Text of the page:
The Syracuse Post-Standard recently published an updated, on-line database titled “Empire Zone Winners,” which exposes taxpayer losses from this broken subsidy program. For years, advocacy groups and elected officials have called for the program’s end, or at least major reforms.
The Post-Standard’s database lists Empire Zone tax breaks that 4,990 businesses expected to claim on their 2007 taxes. The database is searchable by geographic area (broken into Empire Zones) and for each company includes: its rank in NY (in terms of the amount of credit given), the amount of tax credits for 2007, the number of full time jobs at the company, the number of new jobs created in 2007, average wage, total payroll, and total investment.
In New York City, a number of projects demonstrate the program’s dysfunction in providing tax dollars for few or no jobs and little or no investment, for low-paying jobs, and, sometimes, to bad employers. Among the many:
Blauners, LLC, a real-estate investment company, in Hunts Point, Bronx, expected to claim $1.26 million for only three jobs with an average wage of $8/hour. That’s about $420,000 per job. To add insult to injury, the company only invested $231,819 at the site.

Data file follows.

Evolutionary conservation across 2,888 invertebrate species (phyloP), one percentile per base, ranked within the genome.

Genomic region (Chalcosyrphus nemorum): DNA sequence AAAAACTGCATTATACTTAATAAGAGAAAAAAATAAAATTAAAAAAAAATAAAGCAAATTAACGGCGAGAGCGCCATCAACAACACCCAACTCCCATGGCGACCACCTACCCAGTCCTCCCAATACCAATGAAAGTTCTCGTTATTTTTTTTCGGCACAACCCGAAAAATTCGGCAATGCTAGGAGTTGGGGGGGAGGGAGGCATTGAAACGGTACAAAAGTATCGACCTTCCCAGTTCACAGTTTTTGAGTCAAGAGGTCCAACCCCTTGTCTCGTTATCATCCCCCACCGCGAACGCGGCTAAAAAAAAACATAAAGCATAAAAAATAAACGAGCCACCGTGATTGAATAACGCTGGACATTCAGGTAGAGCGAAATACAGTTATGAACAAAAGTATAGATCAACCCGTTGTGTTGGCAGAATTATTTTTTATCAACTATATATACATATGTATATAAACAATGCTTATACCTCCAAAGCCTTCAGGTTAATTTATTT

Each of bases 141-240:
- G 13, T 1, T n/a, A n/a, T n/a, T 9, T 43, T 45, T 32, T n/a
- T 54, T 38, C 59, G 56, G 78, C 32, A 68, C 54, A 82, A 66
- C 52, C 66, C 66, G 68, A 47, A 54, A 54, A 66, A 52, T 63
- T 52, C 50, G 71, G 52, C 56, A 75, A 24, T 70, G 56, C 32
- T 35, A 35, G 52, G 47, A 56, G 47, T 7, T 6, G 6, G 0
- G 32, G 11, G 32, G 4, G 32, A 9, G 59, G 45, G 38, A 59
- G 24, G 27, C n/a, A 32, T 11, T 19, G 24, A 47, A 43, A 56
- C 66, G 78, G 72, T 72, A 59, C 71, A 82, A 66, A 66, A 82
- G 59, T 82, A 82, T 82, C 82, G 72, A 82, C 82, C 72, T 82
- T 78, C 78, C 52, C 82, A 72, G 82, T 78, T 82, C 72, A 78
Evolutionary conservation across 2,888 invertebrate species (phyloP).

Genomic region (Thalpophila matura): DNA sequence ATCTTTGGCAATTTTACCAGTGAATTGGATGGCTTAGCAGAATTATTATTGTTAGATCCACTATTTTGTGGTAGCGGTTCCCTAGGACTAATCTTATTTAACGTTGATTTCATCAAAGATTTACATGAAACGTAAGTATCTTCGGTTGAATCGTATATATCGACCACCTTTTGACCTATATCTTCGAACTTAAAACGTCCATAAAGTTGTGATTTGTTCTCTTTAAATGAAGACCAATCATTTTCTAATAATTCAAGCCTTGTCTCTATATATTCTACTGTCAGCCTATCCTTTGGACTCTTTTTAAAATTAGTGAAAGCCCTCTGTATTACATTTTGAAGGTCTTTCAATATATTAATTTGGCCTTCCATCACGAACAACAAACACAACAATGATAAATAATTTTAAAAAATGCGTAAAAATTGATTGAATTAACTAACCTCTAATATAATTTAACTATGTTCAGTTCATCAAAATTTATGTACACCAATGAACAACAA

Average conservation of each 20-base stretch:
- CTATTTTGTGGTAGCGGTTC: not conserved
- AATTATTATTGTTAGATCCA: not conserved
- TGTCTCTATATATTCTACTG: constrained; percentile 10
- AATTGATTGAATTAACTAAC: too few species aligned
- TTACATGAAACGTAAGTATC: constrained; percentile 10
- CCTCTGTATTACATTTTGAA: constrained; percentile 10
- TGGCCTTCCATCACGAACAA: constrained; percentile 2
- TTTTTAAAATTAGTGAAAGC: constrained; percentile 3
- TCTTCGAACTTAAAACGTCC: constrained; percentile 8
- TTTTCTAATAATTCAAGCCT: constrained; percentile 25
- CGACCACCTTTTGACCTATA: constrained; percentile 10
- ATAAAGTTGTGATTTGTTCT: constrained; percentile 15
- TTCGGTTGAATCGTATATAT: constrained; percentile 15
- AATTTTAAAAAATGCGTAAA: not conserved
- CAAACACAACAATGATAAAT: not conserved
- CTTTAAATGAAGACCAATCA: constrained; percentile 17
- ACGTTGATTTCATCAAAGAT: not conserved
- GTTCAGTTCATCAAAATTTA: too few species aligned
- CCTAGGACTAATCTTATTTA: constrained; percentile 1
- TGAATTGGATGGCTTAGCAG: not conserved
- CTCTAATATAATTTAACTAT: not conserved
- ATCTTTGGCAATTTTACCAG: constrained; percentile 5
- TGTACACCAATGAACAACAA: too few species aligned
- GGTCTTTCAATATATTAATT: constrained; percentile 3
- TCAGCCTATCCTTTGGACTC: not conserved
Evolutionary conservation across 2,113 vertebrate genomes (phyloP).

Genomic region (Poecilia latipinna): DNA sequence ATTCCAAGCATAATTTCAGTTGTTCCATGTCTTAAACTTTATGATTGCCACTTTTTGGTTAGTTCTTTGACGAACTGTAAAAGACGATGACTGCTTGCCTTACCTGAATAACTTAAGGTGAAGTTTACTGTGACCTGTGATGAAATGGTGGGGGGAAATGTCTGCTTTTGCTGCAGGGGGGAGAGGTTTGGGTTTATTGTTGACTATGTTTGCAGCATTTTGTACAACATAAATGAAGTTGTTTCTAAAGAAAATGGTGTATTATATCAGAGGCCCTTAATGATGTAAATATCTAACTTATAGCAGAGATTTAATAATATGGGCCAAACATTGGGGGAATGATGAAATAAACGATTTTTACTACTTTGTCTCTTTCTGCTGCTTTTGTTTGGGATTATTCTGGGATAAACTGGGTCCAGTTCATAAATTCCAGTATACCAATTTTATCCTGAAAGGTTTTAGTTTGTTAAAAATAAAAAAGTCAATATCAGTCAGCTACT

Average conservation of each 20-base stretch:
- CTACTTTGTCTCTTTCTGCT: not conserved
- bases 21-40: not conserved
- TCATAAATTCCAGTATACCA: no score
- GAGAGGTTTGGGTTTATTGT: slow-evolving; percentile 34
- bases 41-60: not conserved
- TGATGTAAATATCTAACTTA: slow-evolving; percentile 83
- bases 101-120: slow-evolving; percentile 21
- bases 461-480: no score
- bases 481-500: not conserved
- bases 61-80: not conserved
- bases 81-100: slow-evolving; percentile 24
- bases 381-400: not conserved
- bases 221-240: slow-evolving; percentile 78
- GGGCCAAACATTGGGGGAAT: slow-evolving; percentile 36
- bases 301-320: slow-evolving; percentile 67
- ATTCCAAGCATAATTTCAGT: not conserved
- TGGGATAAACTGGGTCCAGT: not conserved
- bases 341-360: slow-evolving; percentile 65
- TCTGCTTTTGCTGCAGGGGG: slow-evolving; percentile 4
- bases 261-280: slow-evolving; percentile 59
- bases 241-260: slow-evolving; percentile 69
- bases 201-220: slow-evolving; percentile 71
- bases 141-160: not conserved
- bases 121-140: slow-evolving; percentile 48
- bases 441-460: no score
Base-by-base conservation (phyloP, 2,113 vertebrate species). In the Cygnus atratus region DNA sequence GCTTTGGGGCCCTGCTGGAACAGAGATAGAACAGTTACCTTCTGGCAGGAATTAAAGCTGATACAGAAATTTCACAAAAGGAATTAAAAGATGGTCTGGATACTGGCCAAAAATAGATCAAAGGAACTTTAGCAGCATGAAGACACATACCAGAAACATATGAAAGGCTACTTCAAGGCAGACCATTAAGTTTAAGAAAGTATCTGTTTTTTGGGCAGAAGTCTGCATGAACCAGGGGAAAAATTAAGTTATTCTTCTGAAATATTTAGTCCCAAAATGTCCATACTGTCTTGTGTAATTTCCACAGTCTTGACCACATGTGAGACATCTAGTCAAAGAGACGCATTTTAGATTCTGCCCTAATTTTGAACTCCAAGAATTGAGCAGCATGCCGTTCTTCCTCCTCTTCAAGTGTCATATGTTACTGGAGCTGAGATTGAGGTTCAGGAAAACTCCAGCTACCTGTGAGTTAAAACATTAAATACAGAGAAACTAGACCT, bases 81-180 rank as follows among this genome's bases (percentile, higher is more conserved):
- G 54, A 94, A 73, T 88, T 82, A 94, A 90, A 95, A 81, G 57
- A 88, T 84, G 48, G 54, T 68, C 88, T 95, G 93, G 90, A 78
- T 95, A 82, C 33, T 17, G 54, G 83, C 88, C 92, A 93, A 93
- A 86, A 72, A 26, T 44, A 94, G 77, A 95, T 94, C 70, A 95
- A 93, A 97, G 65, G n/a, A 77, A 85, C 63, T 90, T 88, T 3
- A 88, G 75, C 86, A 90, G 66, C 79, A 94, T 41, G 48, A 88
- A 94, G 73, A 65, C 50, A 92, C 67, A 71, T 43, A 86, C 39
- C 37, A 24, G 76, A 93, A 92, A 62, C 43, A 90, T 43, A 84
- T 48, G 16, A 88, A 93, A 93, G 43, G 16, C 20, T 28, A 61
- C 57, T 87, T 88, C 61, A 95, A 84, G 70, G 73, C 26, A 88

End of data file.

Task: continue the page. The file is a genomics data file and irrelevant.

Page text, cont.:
B & H Foto in North Brooklyn expected to claim a large credit of $2.6 million for 190 jobs with an average wage of $9/hour, with an investment of only $913,640. Last week, the company settled an EEOC lawsuit by agreeing to provide $4.3 million to Hispanic workers who were denied promotions and paid less than their non-Hispanic counterparts.
FC Gowanus Associates, which shares the same parent company as the developer of Brooklyn’s controversial Atlantic Yards project, expected a smaller tax credit of about $174,000, but like a number of other companies, it had zero jobs, and zero investment when claiming the credit.
Last week, state legislators agreed to some basic reforms, including disallowing incentives for some companies that did not invest at least as much as they received in tax breaks, and ending the program one year ahead of schedule, on June 30, 2010. Yet, despite action to scale back the program, New York City has taken efforts to expand it by allowing certain projects outside of Empire Zones to nevertheless secure Empire Zone benefits. Given the nature of some of the projects in the Post-Standard’s database, this doesn’t seem like the wisest use of taxpayer funds.